Thanks Adam! Seems like the one thing that “might” be missing is an adjustment based on the groundball/flyball tendencies of the pitcher relative to the defense. For example, if you had a groundball pitcher who was backed by an above average infield but a below average outfield, that pitcher’s defense would (I think) be rated average when in fact for that particular pitcher it would be an above average defense. I don’t know if it’s true but I think that’s how the defensive adjustments for WAR work.

(this is a general comment by the way, not related to Reuschel)

bstar
7 years ago
Reply to  Ed

But it does relate to Reuschel quite well, Ed.

One thing I’ve heard recently about Reuschel is that he gets a ton of credit for pitching all those years in Wrigley Field where the park factor is so high for pitchers, but since he was such an extreme ground ball pitcher, he wasn’t as affected by the short fences in Wrigley.

I’m a huge Reuschel fan, so I’m not into this argument much. But it is out there.

Ed
Ed
7 years ago
Reply to  Ed

Okay thanks for that info Bstar. Personally I think WAR is great but I do think it needs to be taken with a grain of salt. There are so many things that haven’t been factored in yet. I assume/hope that some of them are being worked on. But even if they are, we’ll probably lack the data to go back in time and apply them to players in the past.

Tim Pea
Tim Pea
7 years ago

Hey Adam, how about Reuschel vs. Orel Hershiser? Similar win totals with Orel having far fewer loses. Orel pitched a lot for Tommy LaSorda who liked to give away a little on defense for a good bat (see Steve Sax and Pedro Guerrero). Also check out the similar batting stats.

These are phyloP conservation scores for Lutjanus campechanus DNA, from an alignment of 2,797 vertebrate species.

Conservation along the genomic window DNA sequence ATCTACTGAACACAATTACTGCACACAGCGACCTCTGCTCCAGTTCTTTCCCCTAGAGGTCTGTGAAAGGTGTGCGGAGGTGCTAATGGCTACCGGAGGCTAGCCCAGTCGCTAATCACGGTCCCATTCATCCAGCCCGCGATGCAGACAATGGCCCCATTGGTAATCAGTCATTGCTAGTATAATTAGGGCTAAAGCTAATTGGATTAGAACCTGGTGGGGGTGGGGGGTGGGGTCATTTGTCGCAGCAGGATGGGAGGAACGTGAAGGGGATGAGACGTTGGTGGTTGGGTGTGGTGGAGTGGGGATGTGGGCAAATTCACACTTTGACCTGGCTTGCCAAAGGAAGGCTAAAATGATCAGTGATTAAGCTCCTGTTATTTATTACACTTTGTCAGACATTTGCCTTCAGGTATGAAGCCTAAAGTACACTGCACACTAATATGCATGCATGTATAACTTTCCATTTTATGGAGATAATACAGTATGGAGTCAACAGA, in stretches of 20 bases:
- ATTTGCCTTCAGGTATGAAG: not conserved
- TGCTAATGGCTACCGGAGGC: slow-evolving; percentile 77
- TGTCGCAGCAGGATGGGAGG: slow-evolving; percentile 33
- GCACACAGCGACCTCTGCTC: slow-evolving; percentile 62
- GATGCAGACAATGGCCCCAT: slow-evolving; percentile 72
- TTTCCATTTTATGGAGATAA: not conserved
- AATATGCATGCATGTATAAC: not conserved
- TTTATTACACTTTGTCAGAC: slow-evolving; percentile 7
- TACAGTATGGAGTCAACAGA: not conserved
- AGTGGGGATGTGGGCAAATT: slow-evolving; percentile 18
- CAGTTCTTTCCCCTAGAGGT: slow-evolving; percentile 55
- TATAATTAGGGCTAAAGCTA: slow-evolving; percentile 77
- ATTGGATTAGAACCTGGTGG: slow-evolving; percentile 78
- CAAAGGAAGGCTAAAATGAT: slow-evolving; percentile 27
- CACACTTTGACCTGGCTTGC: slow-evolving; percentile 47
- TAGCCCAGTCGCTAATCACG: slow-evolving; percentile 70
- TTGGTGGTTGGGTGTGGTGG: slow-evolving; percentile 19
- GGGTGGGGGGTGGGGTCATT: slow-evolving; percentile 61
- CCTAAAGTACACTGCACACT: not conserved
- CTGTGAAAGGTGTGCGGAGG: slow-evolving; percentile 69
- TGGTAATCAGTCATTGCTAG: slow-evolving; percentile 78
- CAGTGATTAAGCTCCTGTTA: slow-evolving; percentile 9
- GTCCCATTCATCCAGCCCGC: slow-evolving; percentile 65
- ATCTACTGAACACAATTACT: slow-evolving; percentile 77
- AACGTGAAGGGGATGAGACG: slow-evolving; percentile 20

Adam Darowski
7 years ago
Reply to  Tim Pea

Hershiser seems to be a bit of a Reuschel-lite. His defense was bad, but not quite as bad. He had a few hundred fewer innings. He also threw in a pitcher’s park rather than a hitter’s park. I like Hershiser a lot, though. His postseason record does help his case.

A late start and overwork probably severely hurt Hershiser’s case.

Tim Pea
Tim Pea
7 years ago
Reply to  Adam Darowski

Agreed, all good points.

trackback

[…] his mammoth Hall Rating, I wasn’t sold on Reuschel until Adam Darowski convinced me about his incredible results in front of horrible defenses. Tiant had two sub-2 ERA seasons and was […]

bruststraffung
7 years ago

Heya i am for the first time here. I found this board and I
find It really useful & it helped me out a lot. I
hope to give something back and help others like you aided
me.

Natalie Johnson
7 years ago

I think it is extremely important to maintain your well-being in general. I started reading recently how scientists have been connecting bad oral care to coronary disease so a lot of these kind of problems are connected which makes it extremely important to take care of ones overall health.

trackback

[…] Rick Reuschel- Reuschel played on bad teams, filled with poor defenders, and he was out of shape. He was constantly overlooked because of those […]

trackback

[…] Reuschel had the misfortune of pitching on several bad teams that happened to be filled with subpar defenders. Just how good he was depends on which WAR model you prefer, his bWAR based on RA/9 is 68.2, his […]

trackback

[…] Beyond ERA+: Why Rick Reuschel Had Hall of Fame Value […]

Richard
Richard
1 year ago

Rick pitched a lot of years but I’d still take Mel Stottlemyre over him….